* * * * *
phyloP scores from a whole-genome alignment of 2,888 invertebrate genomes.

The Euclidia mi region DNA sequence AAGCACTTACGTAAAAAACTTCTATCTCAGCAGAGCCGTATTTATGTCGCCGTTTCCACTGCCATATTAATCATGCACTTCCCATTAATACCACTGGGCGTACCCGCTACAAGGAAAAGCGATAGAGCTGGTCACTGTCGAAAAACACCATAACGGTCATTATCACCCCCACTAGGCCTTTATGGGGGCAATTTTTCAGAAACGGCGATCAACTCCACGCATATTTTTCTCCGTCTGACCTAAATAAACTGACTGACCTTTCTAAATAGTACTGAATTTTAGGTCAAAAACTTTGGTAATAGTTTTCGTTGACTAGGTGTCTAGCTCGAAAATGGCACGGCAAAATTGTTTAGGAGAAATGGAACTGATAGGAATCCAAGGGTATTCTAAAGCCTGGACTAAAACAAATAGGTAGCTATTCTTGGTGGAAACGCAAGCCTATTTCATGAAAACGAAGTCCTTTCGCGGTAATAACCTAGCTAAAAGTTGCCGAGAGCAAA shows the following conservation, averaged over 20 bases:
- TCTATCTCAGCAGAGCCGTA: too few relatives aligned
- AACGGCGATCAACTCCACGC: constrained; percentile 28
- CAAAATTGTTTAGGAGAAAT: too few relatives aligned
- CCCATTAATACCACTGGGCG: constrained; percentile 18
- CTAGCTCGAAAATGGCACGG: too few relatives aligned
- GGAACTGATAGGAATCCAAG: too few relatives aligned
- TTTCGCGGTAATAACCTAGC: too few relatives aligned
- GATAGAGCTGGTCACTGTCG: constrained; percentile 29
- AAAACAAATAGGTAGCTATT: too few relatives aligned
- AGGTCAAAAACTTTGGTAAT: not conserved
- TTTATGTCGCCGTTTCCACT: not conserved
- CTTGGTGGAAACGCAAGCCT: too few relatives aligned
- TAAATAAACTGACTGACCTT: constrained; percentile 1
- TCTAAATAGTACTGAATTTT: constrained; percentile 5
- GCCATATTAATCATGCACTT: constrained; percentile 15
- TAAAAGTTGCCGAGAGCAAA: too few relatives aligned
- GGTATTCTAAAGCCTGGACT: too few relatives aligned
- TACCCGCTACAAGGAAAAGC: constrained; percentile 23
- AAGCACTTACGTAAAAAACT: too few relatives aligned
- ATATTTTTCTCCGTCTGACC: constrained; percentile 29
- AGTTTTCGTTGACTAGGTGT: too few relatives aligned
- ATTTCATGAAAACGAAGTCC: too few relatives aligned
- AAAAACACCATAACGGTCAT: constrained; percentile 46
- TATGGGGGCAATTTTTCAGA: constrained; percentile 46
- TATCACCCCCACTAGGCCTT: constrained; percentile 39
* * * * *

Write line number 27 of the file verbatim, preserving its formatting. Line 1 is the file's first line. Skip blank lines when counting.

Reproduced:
- TATCACCCCCACTAGGCCTT: constrained; percentile 39